In this image made from video released by WikiLeaks on Friday, Oct. 11, 2013, former National Security Agency systems analyst Edward Snowden speaks during a presentation ceremony for the Sam Adams Award in Moscow, Russia. Snowden was awarded the Sam Adams Award, according to videos released by the organization WikiLeaks. The award ceremony was attended by three previous recipients. (AP Photo)
(USA TODAY) Edward Snowden, the former National Security Agency contractor granted asylum in Russia, strongly denies he got any help in taking classified documents from the agency, saying he acted completely alone.
"This 'Russian spy' push is absurd," Snowden told The New Yorker in an interview published Tuesday, adding that he "clearly and unambiguously acted alone, with no assistance from anyone, much less a government."
The 30-year-old former defense contractor, who fled first to Hong Kong and then to Russia last summer, has said he believes it was right to go public with information on NSA's surveillance and data-gathering networks in an effort to "correct this wrongdoing."
On Sunday, House Intelligence Committee chairman Mike Rogers, R-Mich, said on NBC's Meet the Press that he is looking into whether Russia's intelligence service, the FSB, helped Snowden steal and publish the government secrets.
"I don't think that's a coincidence ... I don't think it was a gee-whiz luck event that he ended up in Moscow under the handling of the FSB," Rogers said.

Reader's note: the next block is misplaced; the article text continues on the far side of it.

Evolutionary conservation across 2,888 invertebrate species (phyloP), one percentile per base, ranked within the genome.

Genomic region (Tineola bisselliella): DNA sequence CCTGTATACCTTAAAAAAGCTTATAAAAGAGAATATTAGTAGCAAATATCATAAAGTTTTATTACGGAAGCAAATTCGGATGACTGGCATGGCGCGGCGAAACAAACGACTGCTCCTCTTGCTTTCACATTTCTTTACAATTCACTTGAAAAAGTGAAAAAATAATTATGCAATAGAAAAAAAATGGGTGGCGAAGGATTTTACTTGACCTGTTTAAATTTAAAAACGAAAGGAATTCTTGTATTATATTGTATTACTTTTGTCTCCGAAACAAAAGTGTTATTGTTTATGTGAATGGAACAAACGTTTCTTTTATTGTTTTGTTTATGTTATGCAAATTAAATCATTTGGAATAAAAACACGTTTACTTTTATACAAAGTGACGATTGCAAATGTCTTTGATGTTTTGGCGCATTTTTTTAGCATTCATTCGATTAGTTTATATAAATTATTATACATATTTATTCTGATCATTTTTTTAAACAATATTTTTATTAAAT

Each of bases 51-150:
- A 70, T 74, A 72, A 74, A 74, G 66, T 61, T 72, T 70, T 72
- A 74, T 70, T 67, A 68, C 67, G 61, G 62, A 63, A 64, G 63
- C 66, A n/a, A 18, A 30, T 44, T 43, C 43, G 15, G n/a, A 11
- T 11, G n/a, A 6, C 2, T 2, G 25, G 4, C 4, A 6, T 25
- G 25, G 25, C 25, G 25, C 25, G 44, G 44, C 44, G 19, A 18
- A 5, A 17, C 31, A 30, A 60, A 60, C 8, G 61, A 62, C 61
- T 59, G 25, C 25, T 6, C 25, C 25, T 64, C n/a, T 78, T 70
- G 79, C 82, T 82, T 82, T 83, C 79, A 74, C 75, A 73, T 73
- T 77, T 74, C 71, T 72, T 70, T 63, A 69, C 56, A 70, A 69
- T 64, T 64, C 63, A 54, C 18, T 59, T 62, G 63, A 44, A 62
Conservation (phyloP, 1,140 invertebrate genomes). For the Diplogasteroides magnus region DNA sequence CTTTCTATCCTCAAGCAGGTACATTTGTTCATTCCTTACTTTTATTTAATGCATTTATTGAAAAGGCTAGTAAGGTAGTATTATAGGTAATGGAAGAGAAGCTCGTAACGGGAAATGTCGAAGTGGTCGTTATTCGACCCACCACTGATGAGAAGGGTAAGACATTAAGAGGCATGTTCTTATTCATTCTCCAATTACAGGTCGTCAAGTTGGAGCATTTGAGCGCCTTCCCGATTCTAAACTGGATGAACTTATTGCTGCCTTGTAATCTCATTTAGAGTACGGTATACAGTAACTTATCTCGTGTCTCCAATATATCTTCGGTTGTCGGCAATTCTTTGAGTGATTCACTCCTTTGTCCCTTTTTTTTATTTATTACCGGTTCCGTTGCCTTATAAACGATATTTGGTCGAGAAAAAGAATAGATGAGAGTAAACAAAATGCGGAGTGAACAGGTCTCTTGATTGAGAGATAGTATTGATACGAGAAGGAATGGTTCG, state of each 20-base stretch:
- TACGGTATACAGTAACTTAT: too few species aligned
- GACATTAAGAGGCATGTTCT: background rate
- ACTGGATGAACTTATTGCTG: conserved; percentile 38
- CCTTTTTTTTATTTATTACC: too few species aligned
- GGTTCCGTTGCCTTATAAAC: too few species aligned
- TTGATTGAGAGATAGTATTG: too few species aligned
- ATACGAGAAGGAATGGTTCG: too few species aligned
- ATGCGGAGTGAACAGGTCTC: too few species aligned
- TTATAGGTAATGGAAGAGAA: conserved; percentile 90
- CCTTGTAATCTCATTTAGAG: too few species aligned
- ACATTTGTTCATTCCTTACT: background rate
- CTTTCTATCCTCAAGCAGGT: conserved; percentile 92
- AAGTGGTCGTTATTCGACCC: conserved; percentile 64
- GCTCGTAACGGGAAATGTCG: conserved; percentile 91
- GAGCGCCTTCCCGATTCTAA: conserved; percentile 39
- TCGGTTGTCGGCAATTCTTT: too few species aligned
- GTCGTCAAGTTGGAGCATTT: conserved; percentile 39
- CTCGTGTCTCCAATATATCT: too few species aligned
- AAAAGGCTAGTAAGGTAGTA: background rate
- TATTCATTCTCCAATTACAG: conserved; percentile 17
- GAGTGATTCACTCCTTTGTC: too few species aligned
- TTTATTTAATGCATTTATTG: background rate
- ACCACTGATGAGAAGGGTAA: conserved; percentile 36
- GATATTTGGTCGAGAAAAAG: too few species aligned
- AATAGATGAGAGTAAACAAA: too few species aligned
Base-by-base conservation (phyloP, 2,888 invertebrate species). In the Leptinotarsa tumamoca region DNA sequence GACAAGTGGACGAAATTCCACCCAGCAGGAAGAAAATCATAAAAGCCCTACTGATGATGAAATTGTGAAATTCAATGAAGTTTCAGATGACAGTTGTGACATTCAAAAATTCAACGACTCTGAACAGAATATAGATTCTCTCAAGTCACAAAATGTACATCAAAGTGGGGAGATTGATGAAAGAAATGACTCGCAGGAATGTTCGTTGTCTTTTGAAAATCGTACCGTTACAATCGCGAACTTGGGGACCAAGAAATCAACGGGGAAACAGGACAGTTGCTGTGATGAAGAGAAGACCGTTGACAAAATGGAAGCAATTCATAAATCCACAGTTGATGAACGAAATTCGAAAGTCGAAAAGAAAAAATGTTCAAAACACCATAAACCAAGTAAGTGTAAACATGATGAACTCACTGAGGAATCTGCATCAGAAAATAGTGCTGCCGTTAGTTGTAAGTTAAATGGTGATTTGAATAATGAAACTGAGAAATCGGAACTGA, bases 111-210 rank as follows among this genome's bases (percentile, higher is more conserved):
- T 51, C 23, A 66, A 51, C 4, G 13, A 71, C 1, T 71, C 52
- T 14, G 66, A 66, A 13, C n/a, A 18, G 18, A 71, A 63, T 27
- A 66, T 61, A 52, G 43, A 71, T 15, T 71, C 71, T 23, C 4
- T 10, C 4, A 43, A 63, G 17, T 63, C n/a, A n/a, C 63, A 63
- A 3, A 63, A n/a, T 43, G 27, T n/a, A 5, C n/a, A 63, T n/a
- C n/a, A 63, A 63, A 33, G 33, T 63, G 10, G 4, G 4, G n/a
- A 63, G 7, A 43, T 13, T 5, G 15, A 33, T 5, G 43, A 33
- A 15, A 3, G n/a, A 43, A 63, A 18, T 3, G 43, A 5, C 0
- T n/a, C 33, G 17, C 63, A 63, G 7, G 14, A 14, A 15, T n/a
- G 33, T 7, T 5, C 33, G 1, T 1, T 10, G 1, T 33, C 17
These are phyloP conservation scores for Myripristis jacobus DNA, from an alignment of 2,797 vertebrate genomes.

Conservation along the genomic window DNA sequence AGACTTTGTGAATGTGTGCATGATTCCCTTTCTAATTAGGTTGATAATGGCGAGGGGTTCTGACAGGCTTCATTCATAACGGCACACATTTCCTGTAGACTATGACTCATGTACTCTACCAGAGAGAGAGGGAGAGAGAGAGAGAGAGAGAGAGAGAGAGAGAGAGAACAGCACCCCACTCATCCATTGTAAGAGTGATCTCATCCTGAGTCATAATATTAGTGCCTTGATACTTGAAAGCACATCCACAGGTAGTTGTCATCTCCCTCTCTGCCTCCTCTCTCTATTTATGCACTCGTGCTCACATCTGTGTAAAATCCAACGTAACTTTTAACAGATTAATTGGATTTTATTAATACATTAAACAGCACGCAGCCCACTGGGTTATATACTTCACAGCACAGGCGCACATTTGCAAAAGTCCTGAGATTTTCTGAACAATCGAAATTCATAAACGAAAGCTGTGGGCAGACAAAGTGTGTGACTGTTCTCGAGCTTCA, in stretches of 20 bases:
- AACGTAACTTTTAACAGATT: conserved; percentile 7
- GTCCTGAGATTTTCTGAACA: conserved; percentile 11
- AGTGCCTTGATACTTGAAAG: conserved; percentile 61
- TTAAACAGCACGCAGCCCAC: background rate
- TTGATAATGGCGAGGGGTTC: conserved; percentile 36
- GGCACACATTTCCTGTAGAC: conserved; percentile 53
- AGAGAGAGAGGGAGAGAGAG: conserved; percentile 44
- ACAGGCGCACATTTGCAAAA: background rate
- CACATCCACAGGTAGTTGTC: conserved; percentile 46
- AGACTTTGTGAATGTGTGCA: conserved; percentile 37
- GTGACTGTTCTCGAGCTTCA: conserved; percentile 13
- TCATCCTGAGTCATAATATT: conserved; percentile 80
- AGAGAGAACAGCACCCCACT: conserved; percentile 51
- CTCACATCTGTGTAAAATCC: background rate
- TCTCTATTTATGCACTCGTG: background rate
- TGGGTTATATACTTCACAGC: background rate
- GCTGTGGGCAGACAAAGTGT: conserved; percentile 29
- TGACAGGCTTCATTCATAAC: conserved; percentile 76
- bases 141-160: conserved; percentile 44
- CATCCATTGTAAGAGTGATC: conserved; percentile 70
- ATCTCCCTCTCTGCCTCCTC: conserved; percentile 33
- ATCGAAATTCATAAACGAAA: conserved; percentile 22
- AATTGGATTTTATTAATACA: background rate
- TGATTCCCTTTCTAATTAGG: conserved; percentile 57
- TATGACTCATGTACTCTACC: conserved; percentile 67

In the interview with New Yorker writer Jane Mayer, conducted by encrypted means from Moscow, Snowden said that if he were working with Russia, he would not have hopscotched his way to Moscow, where he first spent more than a month at Sheremetyevo International Airport.
"It won't stick. ... Because it's clearly false, and the American people are smarter than politicians think they are," he said.
The magazine said a spokesperson for Rogers declined to comment when asked to elaborate on his reasons for alleging that Snowden "had help."
Snowden has said he turned over copies of the classified documents to journalists he trusts and no longer has them in his possession.
In the end, Snowden said that he "knew what he was getting into" when he became a whistle-blower. "At least the American public has a seat at the table now," he told the magazine. "It may sound trite," but if "I end up disgraced in a ditch somewhere, but it helps the country, it will still be worth it."
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